Read the exclusive interview in full here.

Has the world of work changed forever post-Covid?


DURING the life-changing Covid-19 pandemic, millions of people were fortunate enough to work from home during lockdowns while others were called upon to put themselves at physical risk to keep cities and economies from collapsing. As the world re-emerges from Covid, we are seeing renewed attention in the workplace to issues of social injustice, economic inequality, corporate social responsibility and diversity and inclusion.

Earlier this year we asked a small group of leaders in various professions: Is the world of work forever changed?

Read their exclusive insight in full here.

What next for feminism, the 'war against women' and 'chipping away the patriarchy'?


An interview with Isabel Allende, one of the world’s best-known writers and a fierce defender of the rights of women and girls. At 79, she says she still has no intention of slowing down. “Little by little, women are chipping away the patriarchy”.

Read the sit-down interview here.

NASA engineer on search for life on Mars and humanity's struggles for a better future


IN Nasa’s most audacious effort to find evidence of past life on Mars, the space agency landed the robotic explorer Perseverance on the Red Planet.

Here, NASA engineer Christina Díaz Hernández reflects on that experience and humanity's struggles for a better future.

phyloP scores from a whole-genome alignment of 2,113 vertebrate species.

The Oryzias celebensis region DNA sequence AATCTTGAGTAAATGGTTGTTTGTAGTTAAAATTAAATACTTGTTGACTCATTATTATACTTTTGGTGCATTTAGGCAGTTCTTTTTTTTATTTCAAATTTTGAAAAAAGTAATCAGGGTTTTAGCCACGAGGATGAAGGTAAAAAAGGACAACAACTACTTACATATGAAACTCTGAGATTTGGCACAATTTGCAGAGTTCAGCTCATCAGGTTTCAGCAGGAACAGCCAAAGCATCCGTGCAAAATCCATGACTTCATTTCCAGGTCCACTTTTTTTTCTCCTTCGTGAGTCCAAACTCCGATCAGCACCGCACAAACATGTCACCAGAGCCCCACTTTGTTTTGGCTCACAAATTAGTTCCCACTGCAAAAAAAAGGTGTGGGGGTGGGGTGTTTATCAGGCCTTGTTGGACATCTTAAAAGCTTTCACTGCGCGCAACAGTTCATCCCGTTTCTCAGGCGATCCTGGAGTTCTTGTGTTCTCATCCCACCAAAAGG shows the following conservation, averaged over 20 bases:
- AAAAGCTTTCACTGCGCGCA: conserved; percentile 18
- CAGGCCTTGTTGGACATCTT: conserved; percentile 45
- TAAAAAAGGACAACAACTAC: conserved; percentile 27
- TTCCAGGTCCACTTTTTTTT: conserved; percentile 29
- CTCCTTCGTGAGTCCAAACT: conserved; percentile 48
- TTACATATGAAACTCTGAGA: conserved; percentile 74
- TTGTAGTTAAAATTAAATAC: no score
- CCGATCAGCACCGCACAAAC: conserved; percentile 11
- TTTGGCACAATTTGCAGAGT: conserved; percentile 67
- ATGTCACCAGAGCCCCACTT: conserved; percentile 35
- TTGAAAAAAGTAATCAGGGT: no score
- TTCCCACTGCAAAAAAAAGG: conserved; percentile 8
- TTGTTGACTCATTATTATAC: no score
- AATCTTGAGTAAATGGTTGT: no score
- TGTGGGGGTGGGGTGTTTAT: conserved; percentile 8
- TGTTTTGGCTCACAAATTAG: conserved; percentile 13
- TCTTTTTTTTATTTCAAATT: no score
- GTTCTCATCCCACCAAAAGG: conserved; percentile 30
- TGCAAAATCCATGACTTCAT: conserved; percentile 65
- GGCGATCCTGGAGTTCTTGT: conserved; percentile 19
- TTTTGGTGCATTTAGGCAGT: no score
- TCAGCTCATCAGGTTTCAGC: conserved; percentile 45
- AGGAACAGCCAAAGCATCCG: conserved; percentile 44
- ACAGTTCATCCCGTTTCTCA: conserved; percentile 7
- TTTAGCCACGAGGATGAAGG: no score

Read the full article here.

What privilege means in the climate crisis fight


THE climate crisis has been building for decades, but only since the mid-2000s has it truly come to the attention of the richer countries that comprise the Global North.

Read the full New York Times essay here.

Do needless migrant deaths show we've reached the depths of humanity?


Journalist David Diop examines the devastating fate awaiting migrants fleeing across the Mediterranean. He says: “For billions of disadvantaged people, life is a waking nightmare. To be able to eat, drink, bathe and clothe themselves is a daily battle.”

Read the full harrowing story here.

A year on from George Floyd's murder, has America changed from its troubled past?


IN a series of photographs taken on former Louisiana plantations, the photographer Dawoud Bey found echoes of the past that still inform the present.